2017 has been a coming-out year for the Brain-Machine Interface (BMI), a technology that attempts to channel the mysterious contents of the two-and-a-half-pound glop inside our skulls to the machines that are increasingly central to our existence. Last April, Elon Musk announced a secretive new brain-interface company called Neuralink. Days later, Facebook CEO Mark Zuckerberg declared that “direct brain interfaces [are] going to, eventually, let you communicate only with your mind”. Facebook is building what it calls a “brain-computer speech-to-text interface” technology that’s supposed to translate your thoughts directly from your brain to a computer screen without any need for speech or fingertips. The idea is that this technology will be able to take what you’re thinking to yourself in silence, using non-invasive sensors that can read exactly what you intend to say, and turn it into readable text. Similarly, Braintree founder Bryan Johnson is investing $100 million to make a neuroprosthesis that will allow us to unlock the power of the human brain and, ultimately, make our neural code programmable.
Scientists and entrepreneurs believe that the direct linkages between brains and computers will advance our efforts to create higher levels of artificial intelligence, but we are still far away from that. Multiple labs have been experimenting with BMI and some have outstanding results to present. CTRL-Labs recently developed a terrycloth stretch band with microchips and electrodes woven into the fabric, which is intercepting signals his brain is sending to his fingers when the user mimics typing on an imaginary keyboard. The armband is interpreting them correctly and relaying the output to the computer, just as a keyboard would have. More importantly, CTRL-Labs’ cofounder & CEO Thomas Reardon and his colleagues have found that the machine can pick up more subtle signals—like the twitches of a finger—rather than mimicking actual typing. CTRL-Labs, which comes with both tech bona fides and an all-star neuroscience advisory board, bypasses the incredibly complicated tangle of connections inside the cranium and dispenses with the necessity of breaking the skin or the skull to insert a chip—the Big Ask of BMI. Instead, the company is concentrating on the rich set of signals controlling movement that travel through the spinal column, which is the nervous system’s low-hanging fruit.
Meanwhile Technology Review reports that Timothy Gentner and his students at the University of California, San Diego, managed to build a brain-to-tweet interface that figures out the song a bird is going to sing a fraction of a second before it does so, all with remarkable accuracy. “We decode realistic synthetic birdsong directly from neural activity,” the scientists announced in a new report published on the website bioRxiv. The team, which includes Argentinian birdsong expert Ezequiel Arneodo, calls the system the first prototype of “a decoder of complex, natural communication signals from neural activity.” A similar approach could fuel advances towards a human thought-to-text interface, the researchers say. Makoto Fukushima, a fellow at the National Institutes of Health who has used brain interfaces to study the simpler grunts made by monkeys, says the richer range of birdsong is why the new results have important implications for application in human speech.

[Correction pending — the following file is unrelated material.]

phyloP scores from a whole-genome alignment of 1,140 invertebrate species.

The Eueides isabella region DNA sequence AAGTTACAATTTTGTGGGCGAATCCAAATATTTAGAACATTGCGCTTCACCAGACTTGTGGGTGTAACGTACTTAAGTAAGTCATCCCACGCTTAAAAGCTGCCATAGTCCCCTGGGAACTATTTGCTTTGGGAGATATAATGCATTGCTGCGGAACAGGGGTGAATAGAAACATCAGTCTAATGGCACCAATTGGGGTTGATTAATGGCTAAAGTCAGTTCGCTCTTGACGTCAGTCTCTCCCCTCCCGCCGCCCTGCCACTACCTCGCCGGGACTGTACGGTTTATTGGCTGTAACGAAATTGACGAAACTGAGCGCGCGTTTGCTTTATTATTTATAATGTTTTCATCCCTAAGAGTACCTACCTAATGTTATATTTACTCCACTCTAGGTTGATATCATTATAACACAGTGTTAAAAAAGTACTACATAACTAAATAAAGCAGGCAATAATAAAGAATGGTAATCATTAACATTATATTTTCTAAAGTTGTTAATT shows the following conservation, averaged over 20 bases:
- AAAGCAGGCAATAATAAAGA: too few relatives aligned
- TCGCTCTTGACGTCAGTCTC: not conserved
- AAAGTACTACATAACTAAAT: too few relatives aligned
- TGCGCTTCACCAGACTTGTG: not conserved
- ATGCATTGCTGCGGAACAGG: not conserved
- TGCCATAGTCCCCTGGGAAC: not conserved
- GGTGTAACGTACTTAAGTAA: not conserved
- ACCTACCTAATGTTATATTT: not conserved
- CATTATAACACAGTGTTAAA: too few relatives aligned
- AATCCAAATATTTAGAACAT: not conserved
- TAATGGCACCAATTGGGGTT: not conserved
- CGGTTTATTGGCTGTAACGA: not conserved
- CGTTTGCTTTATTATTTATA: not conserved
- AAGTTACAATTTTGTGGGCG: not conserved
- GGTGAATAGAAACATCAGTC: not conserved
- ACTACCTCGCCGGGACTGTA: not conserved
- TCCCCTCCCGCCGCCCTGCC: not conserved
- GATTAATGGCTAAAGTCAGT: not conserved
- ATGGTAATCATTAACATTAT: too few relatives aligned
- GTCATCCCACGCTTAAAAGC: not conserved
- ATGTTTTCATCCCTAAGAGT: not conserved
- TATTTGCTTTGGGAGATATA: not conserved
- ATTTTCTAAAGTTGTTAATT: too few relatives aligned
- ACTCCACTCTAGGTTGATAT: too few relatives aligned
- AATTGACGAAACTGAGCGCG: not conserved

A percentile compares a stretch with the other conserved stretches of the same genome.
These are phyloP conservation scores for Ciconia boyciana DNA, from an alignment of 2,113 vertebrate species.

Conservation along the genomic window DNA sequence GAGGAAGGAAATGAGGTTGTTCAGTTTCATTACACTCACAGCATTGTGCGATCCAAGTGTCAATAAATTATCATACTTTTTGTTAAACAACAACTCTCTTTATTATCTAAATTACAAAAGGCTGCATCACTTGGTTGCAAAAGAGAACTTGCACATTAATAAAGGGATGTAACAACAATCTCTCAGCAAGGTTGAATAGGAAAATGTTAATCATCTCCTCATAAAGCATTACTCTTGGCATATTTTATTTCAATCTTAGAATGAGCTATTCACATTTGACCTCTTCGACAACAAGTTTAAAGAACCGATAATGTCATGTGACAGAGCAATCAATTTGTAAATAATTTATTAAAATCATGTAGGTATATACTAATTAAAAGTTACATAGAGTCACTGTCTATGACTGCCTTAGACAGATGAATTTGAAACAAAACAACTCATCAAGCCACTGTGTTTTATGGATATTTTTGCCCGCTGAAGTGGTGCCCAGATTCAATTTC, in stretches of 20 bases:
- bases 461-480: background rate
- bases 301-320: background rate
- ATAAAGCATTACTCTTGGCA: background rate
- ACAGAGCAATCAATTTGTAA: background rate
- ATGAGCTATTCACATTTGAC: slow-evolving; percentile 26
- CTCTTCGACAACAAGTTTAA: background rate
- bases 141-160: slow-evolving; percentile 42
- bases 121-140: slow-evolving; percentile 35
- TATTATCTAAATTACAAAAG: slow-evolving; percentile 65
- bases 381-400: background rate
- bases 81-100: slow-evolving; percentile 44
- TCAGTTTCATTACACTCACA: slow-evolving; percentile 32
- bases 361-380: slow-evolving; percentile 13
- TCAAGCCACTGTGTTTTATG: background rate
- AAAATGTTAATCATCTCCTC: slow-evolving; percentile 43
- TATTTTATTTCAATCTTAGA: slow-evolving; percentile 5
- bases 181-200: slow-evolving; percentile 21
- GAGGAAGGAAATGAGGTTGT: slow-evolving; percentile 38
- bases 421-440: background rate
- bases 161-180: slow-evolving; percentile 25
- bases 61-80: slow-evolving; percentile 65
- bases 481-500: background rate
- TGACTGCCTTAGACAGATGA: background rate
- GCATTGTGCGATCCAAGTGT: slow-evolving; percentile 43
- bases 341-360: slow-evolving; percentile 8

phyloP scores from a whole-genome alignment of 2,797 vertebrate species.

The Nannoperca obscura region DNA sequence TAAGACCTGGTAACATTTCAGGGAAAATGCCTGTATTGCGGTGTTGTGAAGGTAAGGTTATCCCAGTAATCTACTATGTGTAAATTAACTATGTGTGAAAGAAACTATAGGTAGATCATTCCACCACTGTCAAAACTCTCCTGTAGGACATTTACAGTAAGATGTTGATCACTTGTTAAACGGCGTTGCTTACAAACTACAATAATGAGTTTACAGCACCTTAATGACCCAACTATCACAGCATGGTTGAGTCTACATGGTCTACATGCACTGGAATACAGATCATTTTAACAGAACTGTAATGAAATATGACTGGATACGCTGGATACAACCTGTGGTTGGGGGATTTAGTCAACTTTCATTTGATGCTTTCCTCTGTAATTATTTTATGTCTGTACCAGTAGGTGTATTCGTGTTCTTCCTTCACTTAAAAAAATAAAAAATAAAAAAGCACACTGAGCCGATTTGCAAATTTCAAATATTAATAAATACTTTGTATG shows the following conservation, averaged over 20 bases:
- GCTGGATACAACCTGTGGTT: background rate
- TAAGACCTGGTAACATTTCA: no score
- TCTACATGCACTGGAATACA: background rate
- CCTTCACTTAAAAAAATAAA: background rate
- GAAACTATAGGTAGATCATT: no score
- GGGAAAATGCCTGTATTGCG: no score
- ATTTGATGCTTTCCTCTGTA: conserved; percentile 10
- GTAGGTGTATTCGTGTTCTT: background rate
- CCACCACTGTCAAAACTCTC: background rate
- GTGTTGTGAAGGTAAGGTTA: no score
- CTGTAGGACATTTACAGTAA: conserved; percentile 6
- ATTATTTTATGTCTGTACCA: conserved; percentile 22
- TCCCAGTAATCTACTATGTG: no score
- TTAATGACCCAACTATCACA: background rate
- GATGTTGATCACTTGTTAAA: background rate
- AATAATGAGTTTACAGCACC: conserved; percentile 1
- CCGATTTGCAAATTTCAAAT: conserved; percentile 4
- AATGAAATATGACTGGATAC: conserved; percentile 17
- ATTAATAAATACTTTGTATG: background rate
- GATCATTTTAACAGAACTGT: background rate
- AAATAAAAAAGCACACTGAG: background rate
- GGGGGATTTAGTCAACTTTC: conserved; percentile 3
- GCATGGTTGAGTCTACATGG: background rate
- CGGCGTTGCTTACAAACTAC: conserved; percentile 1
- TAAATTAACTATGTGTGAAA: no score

This team used silicon electrodes in awake birds to measure the electrical chatter of neurons in a specific part of the brain called the sensory-motor nucleus, where “commands that shape the production of learned song” originate. “We decode realistic synthetic birdsong directly from neural activity.” The team’s main innovation was to simplify the brain-to-tweet translation by incorporating a physical model of how finches make noise. In their report, the researchers say it can predict what the bird will sing about 30 milliseconds before it does so.
That said, it seems Brain-Machine Interfaces are closer than we might have thought. But Zuckerberg’s hopes for a sort of telepathy or Elon Musk’s vision of cyborg humans with enhanced memory remain far from reality. The human brain displays creative abilities that are beyond brute force computation. Our most human traits rely on the faculty of human understanding. Understanding is a non-algorithmic, largely socially mediated phenomenon. Computers and AI will never be able to duplicate the human brain, hopefully. As I already wrote “Surely, enhancing human memory and computing abilities using AI is an attractive field for further research and cyborgs are an attractive theme for film making. Fortunately for us, if Penrose is right, being a cyborg has nothing to do with the real human intelligence. Consciousness remains the last human frontier…”